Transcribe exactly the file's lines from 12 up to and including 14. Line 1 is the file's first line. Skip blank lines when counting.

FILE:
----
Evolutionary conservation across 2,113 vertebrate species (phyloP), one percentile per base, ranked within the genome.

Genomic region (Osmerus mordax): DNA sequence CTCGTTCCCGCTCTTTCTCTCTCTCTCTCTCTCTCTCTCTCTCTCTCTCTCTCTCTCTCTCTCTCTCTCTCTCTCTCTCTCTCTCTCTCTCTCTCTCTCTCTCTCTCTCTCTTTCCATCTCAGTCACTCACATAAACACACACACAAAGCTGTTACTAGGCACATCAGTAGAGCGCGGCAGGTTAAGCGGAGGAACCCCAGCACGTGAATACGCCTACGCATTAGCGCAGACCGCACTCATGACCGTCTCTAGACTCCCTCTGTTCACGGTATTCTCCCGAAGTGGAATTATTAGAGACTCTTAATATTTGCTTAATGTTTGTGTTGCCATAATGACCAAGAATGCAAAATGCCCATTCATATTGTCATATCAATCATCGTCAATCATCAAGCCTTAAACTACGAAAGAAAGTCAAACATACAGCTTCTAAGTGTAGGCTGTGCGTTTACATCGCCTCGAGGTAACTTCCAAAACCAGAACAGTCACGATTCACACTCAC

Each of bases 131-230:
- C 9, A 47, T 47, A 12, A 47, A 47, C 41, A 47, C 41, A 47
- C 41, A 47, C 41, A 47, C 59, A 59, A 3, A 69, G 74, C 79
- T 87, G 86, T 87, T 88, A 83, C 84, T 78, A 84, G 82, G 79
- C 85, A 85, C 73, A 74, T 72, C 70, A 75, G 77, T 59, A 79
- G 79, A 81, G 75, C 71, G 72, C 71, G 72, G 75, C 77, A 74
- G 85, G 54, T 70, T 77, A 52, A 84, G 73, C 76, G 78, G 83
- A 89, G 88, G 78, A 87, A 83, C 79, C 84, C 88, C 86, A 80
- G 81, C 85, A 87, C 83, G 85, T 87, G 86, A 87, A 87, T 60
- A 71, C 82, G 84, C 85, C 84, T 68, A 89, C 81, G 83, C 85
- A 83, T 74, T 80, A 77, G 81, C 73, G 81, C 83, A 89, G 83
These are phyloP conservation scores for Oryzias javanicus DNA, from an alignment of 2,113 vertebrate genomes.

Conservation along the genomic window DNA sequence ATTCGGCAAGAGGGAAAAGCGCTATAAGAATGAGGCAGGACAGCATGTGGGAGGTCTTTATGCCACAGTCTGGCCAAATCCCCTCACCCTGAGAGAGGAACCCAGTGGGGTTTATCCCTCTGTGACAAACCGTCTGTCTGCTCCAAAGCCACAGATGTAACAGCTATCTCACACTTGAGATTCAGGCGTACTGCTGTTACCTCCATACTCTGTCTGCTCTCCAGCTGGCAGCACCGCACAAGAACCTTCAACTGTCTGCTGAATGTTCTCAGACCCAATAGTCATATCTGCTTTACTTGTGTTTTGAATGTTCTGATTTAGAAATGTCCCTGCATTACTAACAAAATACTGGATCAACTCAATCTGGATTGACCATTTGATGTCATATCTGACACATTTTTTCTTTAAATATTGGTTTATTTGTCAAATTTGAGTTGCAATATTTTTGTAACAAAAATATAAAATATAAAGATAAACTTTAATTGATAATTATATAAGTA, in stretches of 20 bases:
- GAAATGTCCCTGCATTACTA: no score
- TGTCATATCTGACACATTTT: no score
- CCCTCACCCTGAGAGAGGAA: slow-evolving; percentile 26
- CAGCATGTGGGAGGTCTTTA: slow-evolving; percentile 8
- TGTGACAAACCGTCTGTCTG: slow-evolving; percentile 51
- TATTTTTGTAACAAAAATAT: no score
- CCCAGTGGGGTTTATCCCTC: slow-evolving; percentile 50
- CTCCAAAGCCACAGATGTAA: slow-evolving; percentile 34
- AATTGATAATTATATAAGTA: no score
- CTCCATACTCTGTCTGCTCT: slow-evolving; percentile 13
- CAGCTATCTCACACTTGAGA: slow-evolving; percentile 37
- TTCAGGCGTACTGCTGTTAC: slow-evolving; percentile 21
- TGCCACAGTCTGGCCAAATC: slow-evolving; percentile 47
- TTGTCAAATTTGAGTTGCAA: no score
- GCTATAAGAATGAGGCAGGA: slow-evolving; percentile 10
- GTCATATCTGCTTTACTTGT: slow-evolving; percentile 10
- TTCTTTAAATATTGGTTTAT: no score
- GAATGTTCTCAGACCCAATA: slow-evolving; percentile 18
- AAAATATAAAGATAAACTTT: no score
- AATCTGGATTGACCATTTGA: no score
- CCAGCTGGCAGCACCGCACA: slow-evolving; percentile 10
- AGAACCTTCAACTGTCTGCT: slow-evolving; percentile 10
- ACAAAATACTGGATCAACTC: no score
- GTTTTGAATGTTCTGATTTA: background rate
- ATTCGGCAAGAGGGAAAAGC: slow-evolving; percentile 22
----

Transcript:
- A 71, C 82, G 84, C 85, C 84, T 68, A 89, C 81, G 83, C 85
- A 83, T 74, T 80, A 77, G 81, C 73, G 81, C 83, A 89, G 83
These are phyloP conservation scores for Oryzias javanicus DNA, from an alignment of 2,113 vertebrate genomes.